Vassar, led by former Williams provost Cappy Hill ’75, is going need-blind on admissions.

Ten years ago, Vassar College began factoring financial need into some admissions decisions, a move necessitated by ballooning aid costs that similarly affected the policies at other institutions. Last week, reflecting a growing concern over the accessibility of higher education as well as more favorable economic conditions, Vassar announced that it would buck the trend and return to completely need-blind admissions for first-year freshmen.

“We were really seeing it — along with other schools — as a way of getting the message out that these kinds of schools are affordable for families given our financial aid policies, and your financial need won’t hurt you in the admissions process, and that’s the message we wanted to get out,” said Catharine B. Hill, who became the president a year ago after serving as the provost of Williams College, one of the relatively few liberal arts colleges — now including Vassar — that have both need-blind admissions and pledges to meet full need.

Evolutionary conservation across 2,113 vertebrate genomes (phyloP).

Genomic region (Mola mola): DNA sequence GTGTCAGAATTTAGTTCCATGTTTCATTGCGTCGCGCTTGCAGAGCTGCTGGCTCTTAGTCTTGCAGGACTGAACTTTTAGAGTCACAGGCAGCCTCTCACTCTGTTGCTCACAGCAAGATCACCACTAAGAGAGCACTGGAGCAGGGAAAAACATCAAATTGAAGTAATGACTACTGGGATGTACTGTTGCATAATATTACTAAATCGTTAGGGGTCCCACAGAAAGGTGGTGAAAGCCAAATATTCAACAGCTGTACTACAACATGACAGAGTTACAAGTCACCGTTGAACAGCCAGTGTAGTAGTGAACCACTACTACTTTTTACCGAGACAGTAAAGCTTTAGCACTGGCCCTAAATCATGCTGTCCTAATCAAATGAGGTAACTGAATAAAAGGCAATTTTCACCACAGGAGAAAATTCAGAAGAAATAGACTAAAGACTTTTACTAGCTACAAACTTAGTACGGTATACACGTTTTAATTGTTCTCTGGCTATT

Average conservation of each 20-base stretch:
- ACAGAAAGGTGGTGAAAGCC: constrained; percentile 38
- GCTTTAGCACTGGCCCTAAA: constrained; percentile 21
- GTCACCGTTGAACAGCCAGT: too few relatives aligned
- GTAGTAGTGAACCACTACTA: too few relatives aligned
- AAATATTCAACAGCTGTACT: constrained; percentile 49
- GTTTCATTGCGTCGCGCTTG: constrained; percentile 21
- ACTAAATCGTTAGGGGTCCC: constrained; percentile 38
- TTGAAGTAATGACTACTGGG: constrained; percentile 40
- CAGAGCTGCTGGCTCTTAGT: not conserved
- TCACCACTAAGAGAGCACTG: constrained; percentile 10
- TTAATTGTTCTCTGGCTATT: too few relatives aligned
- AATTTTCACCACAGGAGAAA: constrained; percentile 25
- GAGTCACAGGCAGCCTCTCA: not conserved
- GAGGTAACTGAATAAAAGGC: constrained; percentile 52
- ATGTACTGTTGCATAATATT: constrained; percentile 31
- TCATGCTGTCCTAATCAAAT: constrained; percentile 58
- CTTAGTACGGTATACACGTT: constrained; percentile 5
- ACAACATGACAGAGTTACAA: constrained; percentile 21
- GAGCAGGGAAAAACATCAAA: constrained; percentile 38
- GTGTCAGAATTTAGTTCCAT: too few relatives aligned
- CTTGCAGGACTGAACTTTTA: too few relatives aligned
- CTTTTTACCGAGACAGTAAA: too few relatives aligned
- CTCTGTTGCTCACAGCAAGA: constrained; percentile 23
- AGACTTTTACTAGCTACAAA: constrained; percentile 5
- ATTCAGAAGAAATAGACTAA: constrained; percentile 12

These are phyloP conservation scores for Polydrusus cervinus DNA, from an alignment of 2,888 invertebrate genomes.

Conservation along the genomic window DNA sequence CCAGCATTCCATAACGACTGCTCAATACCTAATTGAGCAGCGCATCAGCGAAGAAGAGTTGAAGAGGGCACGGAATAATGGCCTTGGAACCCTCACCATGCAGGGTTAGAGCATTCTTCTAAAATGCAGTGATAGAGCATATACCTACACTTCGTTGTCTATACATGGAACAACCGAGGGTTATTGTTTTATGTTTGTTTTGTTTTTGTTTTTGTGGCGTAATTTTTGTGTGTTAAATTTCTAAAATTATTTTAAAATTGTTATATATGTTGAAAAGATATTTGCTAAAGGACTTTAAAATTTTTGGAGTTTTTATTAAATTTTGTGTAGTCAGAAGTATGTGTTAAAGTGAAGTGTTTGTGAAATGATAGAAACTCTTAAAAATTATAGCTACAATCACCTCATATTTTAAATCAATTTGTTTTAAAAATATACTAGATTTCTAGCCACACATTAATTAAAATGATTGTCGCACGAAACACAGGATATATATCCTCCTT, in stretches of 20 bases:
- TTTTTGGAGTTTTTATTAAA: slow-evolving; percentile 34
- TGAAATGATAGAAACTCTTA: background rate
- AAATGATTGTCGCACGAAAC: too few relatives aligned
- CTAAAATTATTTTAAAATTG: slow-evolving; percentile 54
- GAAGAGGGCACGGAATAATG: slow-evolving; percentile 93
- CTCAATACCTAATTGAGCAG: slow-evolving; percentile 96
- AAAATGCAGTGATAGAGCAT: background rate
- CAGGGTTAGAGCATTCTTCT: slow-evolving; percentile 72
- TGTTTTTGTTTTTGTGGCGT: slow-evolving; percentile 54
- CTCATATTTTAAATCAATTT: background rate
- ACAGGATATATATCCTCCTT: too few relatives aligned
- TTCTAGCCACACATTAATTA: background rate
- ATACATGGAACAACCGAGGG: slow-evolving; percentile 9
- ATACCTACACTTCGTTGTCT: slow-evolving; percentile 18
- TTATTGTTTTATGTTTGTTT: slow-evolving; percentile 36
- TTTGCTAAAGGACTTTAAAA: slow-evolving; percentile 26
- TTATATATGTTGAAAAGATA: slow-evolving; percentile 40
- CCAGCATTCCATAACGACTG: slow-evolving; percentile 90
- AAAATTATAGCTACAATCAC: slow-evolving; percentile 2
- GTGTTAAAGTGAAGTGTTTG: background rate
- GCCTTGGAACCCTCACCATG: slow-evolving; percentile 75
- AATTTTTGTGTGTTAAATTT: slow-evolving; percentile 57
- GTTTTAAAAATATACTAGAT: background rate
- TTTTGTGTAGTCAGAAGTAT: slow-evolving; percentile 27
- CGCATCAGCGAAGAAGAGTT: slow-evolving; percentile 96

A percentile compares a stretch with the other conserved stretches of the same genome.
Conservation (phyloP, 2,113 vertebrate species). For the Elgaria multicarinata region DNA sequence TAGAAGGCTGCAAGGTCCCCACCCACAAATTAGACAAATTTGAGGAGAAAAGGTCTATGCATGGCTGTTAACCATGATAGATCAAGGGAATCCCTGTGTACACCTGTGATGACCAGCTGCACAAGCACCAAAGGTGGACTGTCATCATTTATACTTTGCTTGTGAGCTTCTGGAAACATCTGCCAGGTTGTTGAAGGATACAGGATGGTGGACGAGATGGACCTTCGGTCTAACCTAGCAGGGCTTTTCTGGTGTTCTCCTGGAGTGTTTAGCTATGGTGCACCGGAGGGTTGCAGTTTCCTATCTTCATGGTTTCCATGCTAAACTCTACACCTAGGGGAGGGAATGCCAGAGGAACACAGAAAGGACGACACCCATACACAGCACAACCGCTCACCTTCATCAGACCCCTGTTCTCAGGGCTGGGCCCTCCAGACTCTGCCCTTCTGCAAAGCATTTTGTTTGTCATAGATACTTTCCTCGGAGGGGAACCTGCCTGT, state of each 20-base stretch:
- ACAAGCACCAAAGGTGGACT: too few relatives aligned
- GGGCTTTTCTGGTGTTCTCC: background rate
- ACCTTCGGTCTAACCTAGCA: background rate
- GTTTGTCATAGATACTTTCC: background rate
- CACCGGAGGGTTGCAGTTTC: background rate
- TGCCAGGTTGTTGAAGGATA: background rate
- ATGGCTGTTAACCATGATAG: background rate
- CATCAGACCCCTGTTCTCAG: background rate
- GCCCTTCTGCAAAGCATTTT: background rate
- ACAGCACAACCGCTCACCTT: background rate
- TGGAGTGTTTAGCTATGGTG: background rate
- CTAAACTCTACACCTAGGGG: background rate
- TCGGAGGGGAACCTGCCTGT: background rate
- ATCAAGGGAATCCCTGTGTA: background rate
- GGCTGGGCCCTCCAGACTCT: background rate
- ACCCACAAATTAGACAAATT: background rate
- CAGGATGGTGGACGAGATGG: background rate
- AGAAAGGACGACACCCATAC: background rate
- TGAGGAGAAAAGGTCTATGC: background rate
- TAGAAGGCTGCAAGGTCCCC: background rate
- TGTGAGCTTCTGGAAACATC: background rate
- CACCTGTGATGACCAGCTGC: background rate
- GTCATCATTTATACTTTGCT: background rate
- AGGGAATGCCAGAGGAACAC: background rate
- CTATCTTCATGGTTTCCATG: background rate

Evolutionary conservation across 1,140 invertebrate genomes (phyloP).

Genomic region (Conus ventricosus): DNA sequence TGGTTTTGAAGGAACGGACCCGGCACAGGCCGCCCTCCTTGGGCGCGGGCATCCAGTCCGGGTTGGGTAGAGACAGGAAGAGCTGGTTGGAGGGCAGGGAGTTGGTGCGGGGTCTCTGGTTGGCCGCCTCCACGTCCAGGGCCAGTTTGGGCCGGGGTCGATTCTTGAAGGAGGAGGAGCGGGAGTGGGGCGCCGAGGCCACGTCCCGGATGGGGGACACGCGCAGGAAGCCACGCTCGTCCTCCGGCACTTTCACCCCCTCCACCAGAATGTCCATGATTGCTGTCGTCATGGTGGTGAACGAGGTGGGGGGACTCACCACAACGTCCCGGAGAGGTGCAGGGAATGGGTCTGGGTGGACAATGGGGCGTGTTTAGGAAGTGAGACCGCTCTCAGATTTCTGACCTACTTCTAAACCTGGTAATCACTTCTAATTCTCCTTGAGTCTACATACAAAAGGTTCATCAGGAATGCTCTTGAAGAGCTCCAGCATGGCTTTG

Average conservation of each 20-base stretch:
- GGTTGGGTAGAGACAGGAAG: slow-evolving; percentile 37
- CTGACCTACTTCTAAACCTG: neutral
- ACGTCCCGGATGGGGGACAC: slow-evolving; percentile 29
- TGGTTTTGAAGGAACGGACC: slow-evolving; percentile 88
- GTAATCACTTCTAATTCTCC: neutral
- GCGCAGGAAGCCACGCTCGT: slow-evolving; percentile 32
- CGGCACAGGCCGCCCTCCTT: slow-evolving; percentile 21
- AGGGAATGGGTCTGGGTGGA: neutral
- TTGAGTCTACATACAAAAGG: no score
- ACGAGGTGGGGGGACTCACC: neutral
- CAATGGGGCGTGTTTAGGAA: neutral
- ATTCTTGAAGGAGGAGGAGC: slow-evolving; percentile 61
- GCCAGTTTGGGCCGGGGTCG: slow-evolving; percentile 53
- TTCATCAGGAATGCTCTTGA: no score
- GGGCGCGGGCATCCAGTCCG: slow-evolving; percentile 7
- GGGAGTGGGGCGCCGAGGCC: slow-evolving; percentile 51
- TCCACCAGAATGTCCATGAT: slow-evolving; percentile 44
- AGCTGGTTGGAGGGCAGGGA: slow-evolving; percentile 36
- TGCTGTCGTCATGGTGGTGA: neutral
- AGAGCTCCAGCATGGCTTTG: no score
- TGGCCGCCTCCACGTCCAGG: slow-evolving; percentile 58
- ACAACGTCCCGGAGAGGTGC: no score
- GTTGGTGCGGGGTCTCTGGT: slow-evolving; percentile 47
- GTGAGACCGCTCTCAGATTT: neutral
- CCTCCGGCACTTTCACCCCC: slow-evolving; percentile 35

Yeah, yeah. I see this as more public relations/make the faculty and other stakeholders happy.

[Former Williams professor] Michael S. McPherson, president of the Spencer Foundation and an expert on financial aid issues, taught Hill when he was an economics professor at Williams and she was an undergraduate. He said that the trend for most colleges has been in the opposite direction — away from need-blind admissions — similar to Vassar’s move 10 years ago. The exception is among top-tier institutions, which have been taking various measures to make themselves more accessible to students from lower-income backgrounds.

“I would not expect this to be a dramatic change in who gets admitted,” McPherson said. “If you’re close, it’s really nice to be able to make a simple statement, so you don’t have to send an ambiguous message…. If you’re near to being able to do it, it’s great to just go ahead and do it.”

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